Filed under: Chocolate Pies / No-Bake
November 15, 2022

Brown Butter Chocolate Cream Pie

Creamy, smooth nearly ganache like in consistency, brown butter chocolate cream pie. This filling is made like a chocolate custard but has the added depth of flavor from dark chocolate and butter that has been browned.

Yield: 1 9" pie
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Creamy, smooth nearly ganache like in consistency, brown butter chocolate cream pie. This filling is made like a chocolate custard but has the added depth of flavor from dark chocolate and butter that has been browned. 

 

Recipe Overview 

Inspired by this tiny no-bake chocolate custard recipe, but really absolutely wholly different. We share a similarity in parts of the method and parts of the equation but this deeply chocolatey monster of a chocolate cream pie is really my own mania. 

Sometimes when I stumble upon a recipe I carefully look at the ingredients and method and ask, what could I do differently to make it even better? Often the first answer is, brown the butter – add that nutty taste that complicates any flavor profile by tenfold. But also, I dislike half-hearted attempts at chocolate so out goes the semi-sweet. To further deepen and complicate a flavor palate I’ll add something tart or tangy where I can. 

So this pie is a little less creamy than your average chocolate cream pie, it’s got a thicker constitution, almost ganache-like. It’s also not at all plain chocolate, it’s got some nuttiness to it, a little tang and yet still dark and dreamy. 

 

Key Recipe Ingredients: Info & Substitutes 

 

Pie Crust: you can use store bought or use my homemade pie crust recipe (you’ll only need half of that recipe). 

 

Butter: Unsalted is best to control the salt level. 

 

Milk: Whole milk or 2% at least. Anything less will render the custard thinner. 

 

Sour Cream: Full fat. You could also use labneh here or a full fat greek yogurt (although the latter will give you a more tangy taste).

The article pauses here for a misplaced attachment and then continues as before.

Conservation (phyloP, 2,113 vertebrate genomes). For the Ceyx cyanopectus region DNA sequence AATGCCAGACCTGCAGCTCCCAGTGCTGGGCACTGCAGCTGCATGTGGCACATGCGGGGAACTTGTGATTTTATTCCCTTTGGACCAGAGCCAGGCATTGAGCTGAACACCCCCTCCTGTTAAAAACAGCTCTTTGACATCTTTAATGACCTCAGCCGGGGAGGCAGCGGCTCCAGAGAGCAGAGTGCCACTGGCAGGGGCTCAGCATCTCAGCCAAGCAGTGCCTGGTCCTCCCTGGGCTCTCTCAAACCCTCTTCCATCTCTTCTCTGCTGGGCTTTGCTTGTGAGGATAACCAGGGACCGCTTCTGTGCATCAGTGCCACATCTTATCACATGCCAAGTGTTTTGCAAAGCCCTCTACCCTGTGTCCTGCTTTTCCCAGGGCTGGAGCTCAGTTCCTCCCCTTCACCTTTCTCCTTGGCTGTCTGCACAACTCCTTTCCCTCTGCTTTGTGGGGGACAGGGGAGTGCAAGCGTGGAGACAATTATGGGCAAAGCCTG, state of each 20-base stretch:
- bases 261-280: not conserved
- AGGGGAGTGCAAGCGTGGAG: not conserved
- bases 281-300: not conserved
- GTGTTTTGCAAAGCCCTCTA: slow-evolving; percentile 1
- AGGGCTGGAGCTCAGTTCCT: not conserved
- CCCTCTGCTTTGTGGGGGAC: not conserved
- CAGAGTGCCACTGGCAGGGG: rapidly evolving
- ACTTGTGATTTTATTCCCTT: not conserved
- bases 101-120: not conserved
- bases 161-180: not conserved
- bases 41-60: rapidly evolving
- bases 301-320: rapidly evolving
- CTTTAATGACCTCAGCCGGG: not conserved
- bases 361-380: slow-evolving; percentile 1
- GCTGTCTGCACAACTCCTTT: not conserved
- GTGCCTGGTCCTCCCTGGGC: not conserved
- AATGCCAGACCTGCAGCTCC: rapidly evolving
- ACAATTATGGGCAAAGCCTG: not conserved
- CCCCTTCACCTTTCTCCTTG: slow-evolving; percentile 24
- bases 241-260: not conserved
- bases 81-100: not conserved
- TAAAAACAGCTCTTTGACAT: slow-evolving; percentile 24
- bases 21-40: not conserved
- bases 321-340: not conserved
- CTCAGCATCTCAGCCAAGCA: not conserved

Chocolate: Dark or semi-sweet chocolate. If your cocoa solids are less than 55% you will have a slightly softer consistency and a more milk chocolate like taste. 

 

Heavy Whipping Cream: Or heavy cream. No substitutes. 

 

Egg yolks: From large eggs. No substitutes. It’s ok if they are cold (eggs separate more easily when cold). 

 

The chocolate custard looks bitty and/or separated. Did I do something wrong? 

 

It’s possible you’ve overheated the eggs but if you’ve kept watch and it looked fine until you incorporated the chocolate, it’s likely that it looks this way because the chocolate melted quickly. Adding the sour cream and milk after will help it come back together. That said, it won’t be perfectly smooth due to the bits of brown butter (milk solids). 

 

Crust options for a chocolate cream pie 

I’ve made this at least three times, two with a basic all butter pie crust and once with my cocoa pie crust. As much as I loved the triple chocolate situation, my favorite was when the filling was given more room to really stand out against the toppings and crust. 

 

However, if you aren’t in the mood for a pie crust and a blind bake (it needs to be fully baked before the custard goes in) then you can opt for a cookie crust, with ground up oreos or graham crackers (2 cups cookie crumbs and ½ cup melted butter should be enough)  – I’d bake it for 10 minutes to firm it up before adding the filling. 

 

Topping options for a chocolate cream pie 

Given that it is a cream pie it stands to reason this should be topped with whipped cream! You can do the basic vanilla bean I have below or a chocolate version, just add 2 tablespoons cocoa. 

The little chocolate bits on top are shaved chocolate; I used a vegetable peeler on the side of a chocolate bar. Makes it pretty! 

 

with cocoa pie crust and chocolate whipped cream

Ok sam, but why are we making the whipped cream in a food processor? 

 

I’m SO glad you asked! When you “whip” the heavy cream with a whisk or hand mixer you incorporate a lot of air as it thickens. This is great, sometimes, but not ideal for pies or desserts that need to be made ahead of time and stored in the fridge.